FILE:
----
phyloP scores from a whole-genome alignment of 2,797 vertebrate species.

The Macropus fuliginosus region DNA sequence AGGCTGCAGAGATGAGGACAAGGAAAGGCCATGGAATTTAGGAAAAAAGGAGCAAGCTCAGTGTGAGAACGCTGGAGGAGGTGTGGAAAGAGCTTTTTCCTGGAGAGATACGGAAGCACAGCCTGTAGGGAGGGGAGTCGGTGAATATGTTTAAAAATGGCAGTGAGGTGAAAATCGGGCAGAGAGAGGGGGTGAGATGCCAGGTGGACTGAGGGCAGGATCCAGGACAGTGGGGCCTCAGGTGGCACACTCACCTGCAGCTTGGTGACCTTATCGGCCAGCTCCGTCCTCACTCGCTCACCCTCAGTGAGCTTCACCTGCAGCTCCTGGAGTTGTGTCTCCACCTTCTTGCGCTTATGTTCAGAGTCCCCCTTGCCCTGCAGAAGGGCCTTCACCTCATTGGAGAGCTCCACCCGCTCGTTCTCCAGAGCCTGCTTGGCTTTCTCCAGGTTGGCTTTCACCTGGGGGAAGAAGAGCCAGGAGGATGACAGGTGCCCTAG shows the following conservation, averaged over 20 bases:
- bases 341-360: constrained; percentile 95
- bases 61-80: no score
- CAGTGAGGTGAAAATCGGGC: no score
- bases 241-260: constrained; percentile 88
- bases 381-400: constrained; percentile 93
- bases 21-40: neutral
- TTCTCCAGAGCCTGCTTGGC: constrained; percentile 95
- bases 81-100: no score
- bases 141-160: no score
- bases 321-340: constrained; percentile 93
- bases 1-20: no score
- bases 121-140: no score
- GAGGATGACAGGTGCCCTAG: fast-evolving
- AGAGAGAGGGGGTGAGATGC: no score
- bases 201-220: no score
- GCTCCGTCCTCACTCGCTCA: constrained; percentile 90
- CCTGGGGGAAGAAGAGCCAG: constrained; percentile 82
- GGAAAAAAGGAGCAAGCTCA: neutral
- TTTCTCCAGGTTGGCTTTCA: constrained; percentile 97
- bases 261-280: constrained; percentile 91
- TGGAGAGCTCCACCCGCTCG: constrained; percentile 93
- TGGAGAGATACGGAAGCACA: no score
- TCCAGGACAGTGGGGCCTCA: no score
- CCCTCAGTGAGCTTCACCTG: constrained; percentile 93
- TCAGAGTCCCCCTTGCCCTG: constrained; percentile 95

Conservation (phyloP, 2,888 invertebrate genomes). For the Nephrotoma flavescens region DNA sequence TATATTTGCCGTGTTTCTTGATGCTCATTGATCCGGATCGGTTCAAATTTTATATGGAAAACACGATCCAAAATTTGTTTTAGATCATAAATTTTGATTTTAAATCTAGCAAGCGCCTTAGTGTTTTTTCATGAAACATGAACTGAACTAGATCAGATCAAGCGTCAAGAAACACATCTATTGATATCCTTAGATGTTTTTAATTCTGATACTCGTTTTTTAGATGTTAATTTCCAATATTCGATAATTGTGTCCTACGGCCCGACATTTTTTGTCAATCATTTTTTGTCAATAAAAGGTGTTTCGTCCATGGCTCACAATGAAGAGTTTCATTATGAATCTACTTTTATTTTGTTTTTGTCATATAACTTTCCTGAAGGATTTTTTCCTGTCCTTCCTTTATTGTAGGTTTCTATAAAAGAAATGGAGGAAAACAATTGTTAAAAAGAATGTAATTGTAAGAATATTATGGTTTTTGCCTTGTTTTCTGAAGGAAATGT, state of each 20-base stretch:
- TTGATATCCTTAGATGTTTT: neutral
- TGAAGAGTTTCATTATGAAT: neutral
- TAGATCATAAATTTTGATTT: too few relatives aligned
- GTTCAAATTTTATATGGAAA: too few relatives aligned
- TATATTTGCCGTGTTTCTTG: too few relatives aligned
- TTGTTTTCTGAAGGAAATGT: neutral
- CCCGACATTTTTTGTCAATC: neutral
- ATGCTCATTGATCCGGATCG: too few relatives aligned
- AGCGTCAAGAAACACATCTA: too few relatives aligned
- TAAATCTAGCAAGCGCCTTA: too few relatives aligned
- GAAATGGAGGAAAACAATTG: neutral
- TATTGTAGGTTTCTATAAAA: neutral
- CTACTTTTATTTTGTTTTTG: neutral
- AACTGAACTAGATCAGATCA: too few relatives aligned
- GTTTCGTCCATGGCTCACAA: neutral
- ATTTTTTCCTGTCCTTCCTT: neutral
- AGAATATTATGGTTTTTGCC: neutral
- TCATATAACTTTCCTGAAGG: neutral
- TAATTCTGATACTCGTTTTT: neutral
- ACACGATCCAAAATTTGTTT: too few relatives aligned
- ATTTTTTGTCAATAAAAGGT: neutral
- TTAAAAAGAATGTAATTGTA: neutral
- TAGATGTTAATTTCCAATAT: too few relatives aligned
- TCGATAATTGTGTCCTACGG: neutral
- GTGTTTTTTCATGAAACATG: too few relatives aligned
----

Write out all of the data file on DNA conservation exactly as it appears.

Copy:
phyloP scores from a whole-genome alignment of 2,797 vertebrate species.

The Macropus fuliginosus region DNA sequence AGGCTGCAGAGATGAGGACAAGGAAAGGCCATGGAATTTAGGAAAAAAGGAGCAAGCTCAGTGTGAGAACGCTGGAGGAGGTGTGGAAAGAGCTTTTTCCTGGAGAGATACGGAAGCACAGCCTGTAGGGAGGGGAGTCGGTGAATATGTTTAAAAATGGCAGTGAGGTGAAAATCGGGCAGAGAGAGGGGGTGAGATGCCAGGTGGACTGAGGGCAGGATCCAGGACAGTGGGGCCTCAGGTGGCACACTCACCTGCAGCTTGGTGACCTTATCGGCCAGCTCCGTCCTCACTCGCTCACCCTCAGTGAGCTTCACCTGCAGCTCCTGGAGTTGTGTCTCCACCTTCTTGCGCTTATGTTCAGAGTCCCCCTTGCCCTGCAGAAGGGCCTTCACCTCATTGGAGAGCTCCACCCGCTCGTTCTCCAGAGCCTGCTTGGCTTTCTCCAGGTTGGCTTTCACCTGGGGGAAGAAGAGCCAGGAGGATGACAGGTGCCCTAG shows the following conservation, averaged over 20 bases:
- bases 341-360: constrained; percentile 95
- bases 61-80: no score
- CAGTGAGGTGAAAATCGGGC: no score
- bases 241-260: constrained; percentile 88
- bases 381-400: constrained; percentile 93
- bases 21-40: neutral
- TTCTCCAGAGCCTGCTTGGC: constrained; percentile 95
- bases 81-100: no score
- bases 141-160: no score
- bases 321-340: constrained; percentile 93
- bases 1-20: no score
- bases 121-140: no score
- GAGGATGACAGGTGCCCTAG: fast-evolving
- AGAGAGAGGGGGTGAGATGC: no score
- bases 201-220: no score
- GCTCCGTCCTCACTCGCTCA: constrained; percentile 90
- CCTGGGGGAAGAAGAGCCAG: constrained; percentile 82
- GGAAAAAAGGAGCAAGCTCA: neutral
- TTTCTCCAGGTTGGCTTTCA: constrained; percentile 97
- bases 261-280: constrained; percentile 91
- TGGAGAGCTCCACCCGCTCG: constrained; percentile 93
- TGGAGAGATACGGAAGCACA: no score
- TCCAGGACAGTGGGGCCTCA: no score
- CCCTCAGTGAGCTTCACCTG: constrained; percentile 93
- TCAGAGTCCCCCTTGCCCTG: constrained; percentile 95

Conservation (phyloP, 2,888 invertebrate genomes). For the Nephrotoma flavescens region DNA sequence TATATTTGCCGTGTTTCTTGATGCTCATTGATCCGGATCGGTTCAAATTTTATATGGAAAACACGATCCAAAATTTGTTTTAGATCATAAATTTTGATTTTAAATCTAGCAAGCGCCTTAGTGTTTTTTCATGAAACATGAACTGAACTAGATCAGATCAAGCGTCAAGAAACACATCTATTGATATCCTTAGATGTTTTTAATTCTGATACTCGTTTTTTAGATGTTAATTTCCAATATTCGATAATTGTGTCCTACGGCCCGACATTTTTTGTCAATCATTTTTTGTCAATAAAAGGTGTTTCGTCCATGGCTCACAATGAAGAGTTTCATTATGAATCTACTTTTATTTTGTTTTTGTCATATAACTTTCCTGAAGGATTTTTTCCTGTCCTTCCTTTATTGTAGGTTTCTATAAAAGAAATGGAGGAAAACAATTGTTAAAAAGAATGTAATTGTAAGAATATTATGGTTTTTGCCTTGTTTTCTGAAGGAAATGT, state of each 20-base stretch:
- TTGATATCCTTAGATGTTTT: neutral
- TGAAGAGTTTCATTATGAAT: neutral
- TAGATCATAAATTTTGATTT: too few relatives aligned
- GTTCAAATTTTATATGGAAA: too few relatives aligned
- TATATTTGCCGTGTTTCTTG: too few relatives aligned
- TTGTTTTCTGAAGGAAATGT: neutral
- CCCGACATTTTTTGTCAATC: neutral
- ATGCTCATTGATCCGGATCG: too few relatives aligned
- AGCGTCAAGAAACACATCTA: too few relatives aligned
- TAAATCTAGCAAGCGCCTTA: too few relatives aligned
- GAAATGGAGGAAAACAATTG: neutral
- TATTGTAGGTTTCTATAAAA: neutral
- CTACTTTTATTTTGTTTTTG: neutral
- AACTGAACTAGATCAGATCA: too few relatives aligned
- GTTTCGTCCATGGCTCACAA: neutral
- ATTTTTTCCTGTCCTTCCTT: neutral
- AGAATATTATGGTTTTTGCC: neutral
- TCATATAACTTTCCTGAAGG: neutral
- TAATTCTGATACTCGTTTTT: neutral
- ACACGATCCAAAATTTGTTT: too few relatives aligned
- ATTTTTTGTCAATAAAAGGT: neutral
- TTAAAAAGAATGTAATTGTA: neutral
- TAGATGTTAATTTCCAATAT: too few relatives aligned
- TCGATAATTGTGTCCTACGG: neutral
- GTGTTTTTTCATGAAACATG: too few relatives aligned